This is not all bad;  until a few years ago the license plates on our cars announced we were living in the "Land of Opportunity." With no tight traditions, Arkansas has long honored the bright young person with creative ideas. Upward mobility is no myth here. It is said that  anyone who can write a $1,000 check to a charity can become part of Little Rock society, invited to all manner of balls, soirees and fetes.

In this regard, Arkansas has more a  Western than Southern sensibility - family counts for less than ability. Even our billionaires have modest roots - Sam Walton began his career running small-town dime stores; Jack and Witt Stephens built their fortunes from scratch.

Sometimes it seems the most Southern thing about Arkansas is its people's habit of self-deprecation and instinct for shame; a pathology of melancholia and self-loathing that manifests itself as a kind of palpable inferiority complex. Arkansans reflexively assume anything of local origin to be second-rate, we mistrust the most innovative and original among us. Likewise, we often suspect the worst of ourselves; like all hell-fearing beings we continually question our motives and hold fast to guilt.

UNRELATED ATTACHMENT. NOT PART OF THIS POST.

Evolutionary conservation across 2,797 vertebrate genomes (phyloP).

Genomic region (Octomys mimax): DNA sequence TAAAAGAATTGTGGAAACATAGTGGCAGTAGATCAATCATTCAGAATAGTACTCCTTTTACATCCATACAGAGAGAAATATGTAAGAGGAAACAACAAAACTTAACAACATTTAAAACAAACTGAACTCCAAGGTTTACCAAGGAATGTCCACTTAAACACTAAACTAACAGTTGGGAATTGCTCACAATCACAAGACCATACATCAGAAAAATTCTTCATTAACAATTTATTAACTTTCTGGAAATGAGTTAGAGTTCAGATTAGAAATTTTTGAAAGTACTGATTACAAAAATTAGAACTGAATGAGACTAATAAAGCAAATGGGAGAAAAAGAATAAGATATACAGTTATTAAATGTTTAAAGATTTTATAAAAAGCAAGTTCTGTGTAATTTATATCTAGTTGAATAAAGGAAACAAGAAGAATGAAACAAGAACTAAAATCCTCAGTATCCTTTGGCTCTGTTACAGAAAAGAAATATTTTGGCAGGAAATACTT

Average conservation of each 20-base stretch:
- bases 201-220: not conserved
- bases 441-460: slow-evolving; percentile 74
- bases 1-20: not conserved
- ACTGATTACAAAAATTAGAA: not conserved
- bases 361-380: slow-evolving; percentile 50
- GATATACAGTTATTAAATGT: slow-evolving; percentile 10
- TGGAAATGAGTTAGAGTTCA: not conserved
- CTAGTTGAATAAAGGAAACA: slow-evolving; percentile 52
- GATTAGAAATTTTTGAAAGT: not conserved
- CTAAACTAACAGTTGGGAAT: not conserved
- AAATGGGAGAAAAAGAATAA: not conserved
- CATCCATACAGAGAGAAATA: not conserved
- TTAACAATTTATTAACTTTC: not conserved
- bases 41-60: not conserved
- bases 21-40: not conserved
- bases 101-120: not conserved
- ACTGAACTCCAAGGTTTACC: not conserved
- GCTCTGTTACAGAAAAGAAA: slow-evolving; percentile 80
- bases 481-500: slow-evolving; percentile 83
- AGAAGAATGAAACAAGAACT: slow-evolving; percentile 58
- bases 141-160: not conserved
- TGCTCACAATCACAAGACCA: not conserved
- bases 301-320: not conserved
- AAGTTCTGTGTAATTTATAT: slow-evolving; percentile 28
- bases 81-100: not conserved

Because of this insecurity, this inappropriate defensiveness, we fear the harsh judgments of outlanders. Because we are from Arkansas, we have none of the advantages. We are quickly and deeply hurt, even when censure is offered constructively. We see offense where none is intended. To be from Arkansas is to simultaneously seek and scorn the approval of the Other.

Which is kind of what I see this forum being about. Here is good stuff - here is Werner Trieschmann and Jack Butler and Hether Burks (Where did you find her, Marck? She's marvelous.).

If you don't recognize that as excellence, World, you're a damn fool.

I'm proud to be associated with the people who have done this, and I hope people from all over the world find this site, that they come back often, that they like what they find here. But if they don't, it's their loss. Arkansas is chockfull of writers, it's a strange and wonderful place. This is a sampling.

If you like it, come back for seconds.

You're welcome. Visit anytime, door's always open.